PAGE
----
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Salon & Spa Performance Reviews: Look Beyond the Numbers


The one thing all salon and spa software does is generate massive amounts of data on pretty much everything an employee and the company does.

And when it’s performance review time, many owners print out reams of reports to review with each employee.

I don’t know about you, but going through pages of performance data and pointing out which numbers you like and which need to improve, can be exhausting for owners and employees.

FACT #1: All those performance numbers on all those reports are “outcomes” of an individual’s thinking, behaviors and skills.

FACT #2: Performance numbers will not change unless the individual’s thinking, behaviors and skills change first.

Here are some No-Compromise Leadership strategies to help you look beyond the numbers to help employees achieve their full potential:

  • Save paper: You don’t need to print reams of paper reports to conduct a highly effective performance review. One sheet is all you need that lists the primary critical numbers that reflect the outcomes of an employee’s performance. Productivity rate, pre-book, client retention (first visit and existing), retail recommendations, working within time standards, and any other primary critical numbers that are vital to your salon/spa. These numbers simply provide the basis for where the performance review needs to go to coach the employee. They are not, and must never be, the entire focus of the performance review.

  • “Get this number up” doesn’t work: Telling an employee to improve his or her retail, pre-book, client retention, service revenue, productivity rate and other critical numbers, is NOT what leadership and employee development is all about. It’s like telling an obese person to lose weight. They know they’re overweight and the health risks. But until you help an obese person change his or her thinking, behavior and eating habits, weight loss is not going to happen.

  • THREE areas that produce the right outcomes: Yes, you want performance critical numbers to move in the right direction. But that means your performance review must focus on the following three areas:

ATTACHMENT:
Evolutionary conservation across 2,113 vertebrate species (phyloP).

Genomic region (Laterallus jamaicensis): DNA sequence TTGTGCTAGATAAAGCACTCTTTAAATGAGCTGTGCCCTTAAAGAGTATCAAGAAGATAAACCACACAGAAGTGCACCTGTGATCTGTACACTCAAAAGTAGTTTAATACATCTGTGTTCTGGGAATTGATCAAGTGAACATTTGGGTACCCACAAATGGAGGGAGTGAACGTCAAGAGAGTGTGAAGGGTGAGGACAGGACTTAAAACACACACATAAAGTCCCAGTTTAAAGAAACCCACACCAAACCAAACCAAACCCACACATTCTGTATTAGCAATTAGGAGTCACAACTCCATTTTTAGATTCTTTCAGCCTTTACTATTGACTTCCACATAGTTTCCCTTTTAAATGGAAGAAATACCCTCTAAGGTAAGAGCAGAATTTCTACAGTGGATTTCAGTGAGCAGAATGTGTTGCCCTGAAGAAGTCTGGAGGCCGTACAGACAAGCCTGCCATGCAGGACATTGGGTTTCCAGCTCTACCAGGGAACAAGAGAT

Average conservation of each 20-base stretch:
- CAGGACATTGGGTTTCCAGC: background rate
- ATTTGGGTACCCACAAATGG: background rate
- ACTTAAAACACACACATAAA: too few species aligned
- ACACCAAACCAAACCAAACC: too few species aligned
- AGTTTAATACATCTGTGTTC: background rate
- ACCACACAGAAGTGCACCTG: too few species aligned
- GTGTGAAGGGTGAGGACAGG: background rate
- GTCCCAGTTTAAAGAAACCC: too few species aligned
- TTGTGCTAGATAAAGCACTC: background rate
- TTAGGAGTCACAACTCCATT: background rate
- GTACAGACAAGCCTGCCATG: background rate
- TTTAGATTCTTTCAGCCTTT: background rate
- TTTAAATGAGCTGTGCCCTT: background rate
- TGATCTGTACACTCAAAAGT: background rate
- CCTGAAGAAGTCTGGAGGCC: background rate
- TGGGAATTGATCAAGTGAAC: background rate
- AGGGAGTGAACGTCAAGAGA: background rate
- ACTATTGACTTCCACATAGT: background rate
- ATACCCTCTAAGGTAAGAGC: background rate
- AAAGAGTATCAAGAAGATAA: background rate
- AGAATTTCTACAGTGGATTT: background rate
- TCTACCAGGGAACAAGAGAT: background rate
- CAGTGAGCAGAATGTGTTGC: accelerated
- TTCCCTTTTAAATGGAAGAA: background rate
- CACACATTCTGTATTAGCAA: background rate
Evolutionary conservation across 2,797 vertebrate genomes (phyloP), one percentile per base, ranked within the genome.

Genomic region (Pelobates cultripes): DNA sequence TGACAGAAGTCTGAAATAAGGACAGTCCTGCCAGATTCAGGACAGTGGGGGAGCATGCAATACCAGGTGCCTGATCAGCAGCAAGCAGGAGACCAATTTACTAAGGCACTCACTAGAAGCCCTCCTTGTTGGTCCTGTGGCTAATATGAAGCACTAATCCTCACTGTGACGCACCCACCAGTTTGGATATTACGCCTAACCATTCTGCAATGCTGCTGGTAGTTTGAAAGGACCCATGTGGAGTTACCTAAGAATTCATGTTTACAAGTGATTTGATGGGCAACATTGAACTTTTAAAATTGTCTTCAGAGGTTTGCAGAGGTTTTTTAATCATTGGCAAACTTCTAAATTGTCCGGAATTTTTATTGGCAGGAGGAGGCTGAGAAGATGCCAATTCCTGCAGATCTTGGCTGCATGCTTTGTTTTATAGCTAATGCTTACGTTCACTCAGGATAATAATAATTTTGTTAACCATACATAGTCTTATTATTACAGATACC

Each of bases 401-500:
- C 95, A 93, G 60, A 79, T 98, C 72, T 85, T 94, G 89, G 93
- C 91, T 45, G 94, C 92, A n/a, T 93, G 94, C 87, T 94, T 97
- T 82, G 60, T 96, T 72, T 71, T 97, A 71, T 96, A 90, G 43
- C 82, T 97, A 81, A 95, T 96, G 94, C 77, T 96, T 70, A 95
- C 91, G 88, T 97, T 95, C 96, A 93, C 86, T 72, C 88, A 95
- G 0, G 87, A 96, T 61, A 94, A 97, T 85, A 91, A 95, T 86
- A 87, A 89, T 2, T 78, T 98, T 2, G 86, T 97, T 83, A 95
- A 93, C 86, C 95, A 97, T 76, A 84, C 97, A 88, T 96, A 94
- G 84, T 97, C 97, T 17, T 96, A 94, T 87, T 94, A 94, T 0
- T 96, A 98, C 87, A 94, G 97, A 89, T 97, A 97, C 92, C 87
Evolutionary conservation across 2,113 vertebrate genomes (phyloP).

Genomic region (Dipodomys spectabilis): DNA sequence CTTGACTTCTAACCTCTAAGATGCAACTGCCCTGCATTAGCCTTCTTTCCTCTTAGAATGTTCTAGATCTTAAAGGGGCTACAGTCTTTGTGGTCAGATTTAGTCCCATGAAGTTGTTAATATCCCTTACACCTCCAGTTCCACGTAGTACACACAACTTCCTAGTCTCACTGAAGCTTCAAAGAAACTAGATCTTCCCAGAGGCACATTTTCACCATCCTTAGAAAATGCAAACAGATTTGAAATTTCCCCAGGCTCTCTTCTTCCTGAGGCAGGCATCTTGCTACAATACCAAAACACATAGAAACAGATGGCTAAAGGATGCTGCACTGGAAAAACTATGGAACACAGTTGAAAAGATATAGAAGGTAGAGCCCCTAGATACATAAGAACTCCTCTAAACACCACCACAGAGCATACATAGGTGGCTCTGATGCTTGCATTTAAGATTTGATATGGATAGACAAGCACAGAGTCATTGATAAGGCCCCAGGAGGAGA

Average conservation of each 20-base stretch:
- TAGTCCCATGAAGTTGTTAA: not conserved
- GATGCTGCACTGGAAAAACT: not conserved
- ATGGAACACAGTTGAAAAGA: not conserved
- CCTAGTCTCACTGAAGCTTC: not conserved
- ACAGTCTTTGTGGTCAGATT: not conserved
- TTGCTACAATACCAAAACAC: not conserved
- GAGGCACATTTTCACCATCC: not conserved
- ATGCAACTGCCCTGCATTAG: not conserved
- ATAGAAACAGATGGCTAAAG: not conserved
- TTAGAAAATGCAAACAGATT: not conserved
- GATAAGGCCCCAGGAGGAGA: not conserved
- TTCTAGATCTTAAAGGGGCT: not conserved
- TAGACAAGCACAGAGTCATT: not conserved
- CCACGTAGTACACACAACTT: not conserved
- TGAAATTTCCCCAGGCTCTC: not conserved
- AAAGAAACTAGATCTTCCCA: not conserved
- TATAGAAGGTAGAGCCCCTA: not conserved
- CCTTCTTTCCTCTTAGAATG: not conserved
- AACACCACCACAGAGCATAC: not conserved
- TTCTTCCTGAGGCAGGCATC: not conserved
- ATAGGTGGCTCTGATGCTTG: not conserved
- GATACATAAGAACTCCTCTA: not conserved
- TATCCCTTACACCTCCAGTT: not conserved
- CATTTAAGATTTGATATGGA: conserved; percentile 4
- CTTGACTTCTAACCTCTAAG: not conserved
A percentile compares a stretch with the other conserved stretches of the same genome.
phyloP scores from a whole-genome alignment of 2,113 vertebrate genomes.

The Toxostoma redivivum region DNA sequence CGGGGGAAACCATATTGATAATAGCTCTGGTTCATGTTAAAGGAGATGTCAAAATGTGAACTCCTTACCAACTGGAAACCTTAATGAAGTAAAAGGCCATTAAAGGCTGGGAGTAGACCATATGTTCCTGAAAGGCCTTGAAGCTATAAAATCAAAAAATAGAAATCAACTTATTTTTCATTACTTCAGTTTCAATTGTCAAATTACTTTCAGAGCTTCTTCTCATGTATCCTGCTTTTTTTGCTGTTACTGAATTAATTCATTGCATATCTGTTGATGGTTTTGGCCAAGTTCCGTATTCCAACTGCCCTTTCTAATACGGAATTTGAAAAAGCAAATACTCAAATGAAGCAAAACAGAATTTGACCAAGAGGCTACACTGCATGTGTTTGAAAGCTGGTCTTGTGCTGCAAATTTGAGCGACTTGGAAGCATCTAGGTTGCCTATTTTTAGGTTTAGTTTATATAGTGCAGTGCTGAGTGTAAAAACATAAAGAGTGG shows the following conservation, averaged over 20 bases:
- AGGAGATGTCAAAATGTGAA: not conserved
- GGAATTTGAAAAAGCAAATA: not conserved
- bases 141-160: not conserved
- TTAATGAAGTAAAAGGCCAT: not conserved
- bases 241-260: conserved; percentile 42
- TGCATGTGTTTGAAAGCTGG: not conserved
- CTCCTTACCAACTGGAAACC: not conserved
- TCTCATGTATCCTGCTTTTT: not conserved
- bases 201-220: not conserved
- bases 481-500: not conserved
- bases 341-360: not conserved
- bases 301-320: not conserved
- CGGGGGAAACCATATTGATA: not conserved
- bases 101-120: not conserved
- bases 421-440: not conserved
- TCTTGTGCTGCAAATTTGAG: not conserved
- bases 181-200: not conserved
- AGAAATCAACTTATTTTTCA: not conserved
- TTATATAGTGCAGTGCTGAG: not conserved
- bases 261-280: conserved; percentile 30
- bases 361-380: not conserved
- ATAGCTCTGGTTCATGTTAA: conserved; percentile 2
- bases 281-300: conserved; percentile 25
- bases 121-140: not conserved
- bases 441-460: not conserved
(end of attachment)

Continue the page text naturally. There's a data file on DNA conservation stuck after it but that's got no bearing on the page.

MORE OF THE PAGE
1. Skills Requirements: The numbers won’t happen if the employee is lacking the required skills. So, what are the specific skills the employee must be certified competent in, based on his/her pay range? New talent needs to learn the basics. Senior employees with years of experience need to be certified in more advanced skills. IMPORTANT: Required skills must be defined for both technical and customer service. By defining the required skills in basic to advanced pay levels, you’re establishing both expectations and career paths.

  2. Culture and Teamwork: Culture represents the thinking and behavior of your company. Everyone talks about culture, the actual building of a world-class culture requires extensive leadership focus. So, what are the expected behaviors that your company requires from entry level to the top pay ranges? Do you require employees to support company change initiatives? What are your mentoring requirements? Does this employee actively engage in teamwork or rush to the back room to do nothing? Define your culture and teamwork expectations and make them a focal point during performance reviews.

  3. Individual strengths: What does this employee bring to the table in terms of quality of work, quantity of work, trustworthiness, attendance, customer service skills, ability to complete tasks on time, and more? Yes, you must define the individual strengths expectations by pay range. KEY POINT: An employee’s critical numbers can look pretty good, but lateness, absenteeism, trustworthiness and other key strengths can be seriously lacking. This is where performance reviews and a coaching plan can have major impact on the employee’s growth and critical numbers.

  • Think “25/25/25/25”: During performance reviews, the natural tendency of most owners is apply 90% to 100% of their focus on the numbers. It’s pointless to place so much emphasis on the numbers without addressing the three key areas of skills, culture/teamwork and individual strengths. MUST DO: If you divide performance reviews into four 25% discussion segments, that would make critical numbers only 25% of the focus.

Here’s my challenge for you: Redesign your performance reviews into the four key areas of skills, culture/teamwork, individual strengths and finally, critical numbers.

This approach will push you to focus on the 75% and provide coaching solutions that will improve critical number outcomes.

Remember, critical numbers are an outcome. The drivers are skills, culture/teamwork and individual strengths.


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